Sally edits herself as she goes along – backspacing, footnoting, rewording as I probably would in her shoes (they’re chunky brown buckled sandals worn over mustard socks, incidentally). “I love to tell stories from multiple points of view,” Sally goes on, building the fullest picture she can of a tiny snapshot of life. She supposes that her preference for long form journalism – both as a writer and a reader – comes down to an admiration for the same qualities she looks for in how her clothes are made: the crafting something, taking time over it, and a result that has lasting value. It’s the little things – the fabrics, the fittings, the buttons – that make all the difference to her. “I love how the fabric of TOAST clothes evolves the longer you have them,” she says, “the identity of a cotton shirt changes over time, as has my mink-coloured jumper, which has become lovably matted, slightly felty.”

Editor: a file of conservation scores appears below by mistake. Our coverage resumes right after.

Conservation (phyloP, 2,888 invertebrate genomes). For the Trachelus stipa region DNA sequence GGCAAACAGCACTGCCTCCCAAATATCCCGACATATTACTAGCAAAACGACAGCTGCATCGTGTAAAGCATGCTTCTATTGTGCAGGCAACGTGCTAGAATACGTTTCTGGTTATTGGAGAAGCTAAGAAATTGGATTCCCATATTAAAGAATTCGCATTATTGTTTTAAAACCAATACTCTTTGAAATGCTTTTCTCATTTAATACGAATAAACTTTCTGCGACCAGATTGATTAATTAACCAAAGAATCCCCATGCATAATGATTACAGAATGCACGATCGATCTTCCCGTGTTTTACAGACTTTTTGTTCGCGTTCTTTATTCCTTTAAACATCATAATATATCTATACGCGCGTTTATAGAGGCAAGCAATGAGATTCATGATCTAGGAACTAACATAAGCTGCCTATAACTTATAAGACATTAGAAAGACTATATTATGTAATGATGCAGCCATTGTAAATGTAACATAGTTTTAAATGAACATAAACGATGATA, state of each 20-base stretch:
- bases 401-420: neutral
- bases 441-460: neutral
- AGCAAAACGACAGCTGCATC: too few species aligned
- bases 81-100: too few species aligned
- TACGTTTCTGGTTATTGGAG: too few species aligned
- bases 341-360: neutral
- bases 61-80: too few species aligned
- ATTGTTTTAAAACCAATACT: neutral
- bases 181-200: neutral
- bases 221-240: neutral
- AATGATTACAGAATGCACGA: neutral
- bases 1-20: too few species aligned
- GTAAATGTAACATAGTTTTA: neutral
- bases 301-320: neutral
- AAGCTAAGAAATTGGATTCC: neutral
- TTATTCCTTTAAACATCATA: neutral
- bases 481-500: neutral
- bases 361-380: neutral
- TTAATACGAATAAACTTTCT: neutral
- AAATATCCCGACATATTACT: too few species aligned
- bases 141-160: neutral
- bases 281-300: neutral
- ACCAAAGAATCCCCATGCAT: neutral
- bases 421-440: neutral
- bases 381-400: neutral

Sally has worn TOAST for some time. Not long after the brand launched, she interviewed its founders at home on the Welsh borders for The Telegraph. “I was pregnant with my fourth baby and they were selling beautiful baggy trousers with a tie – perfect for the stage I was at – I’d just lost my waist.” Seduced by the brand’s practical style and attention to detail, she started to buy herself something from TOAST every year or so. “When my children were little, I treated myself to their sheets. I had four kids under eight – sleep was rare and bed was vital. I’ll always remember the flannel duvet cover with fabric ties, which felt better every time I washed it, also two Indian-style nighties.” She used them all until they were threadbare, mending them – as she does with all her clothes – until their un-bitter end. “I like the idea of repairing rather than chucking out,” she says, nodding again to how things – and people – acquire new character with imperfections; wabi sabi in action.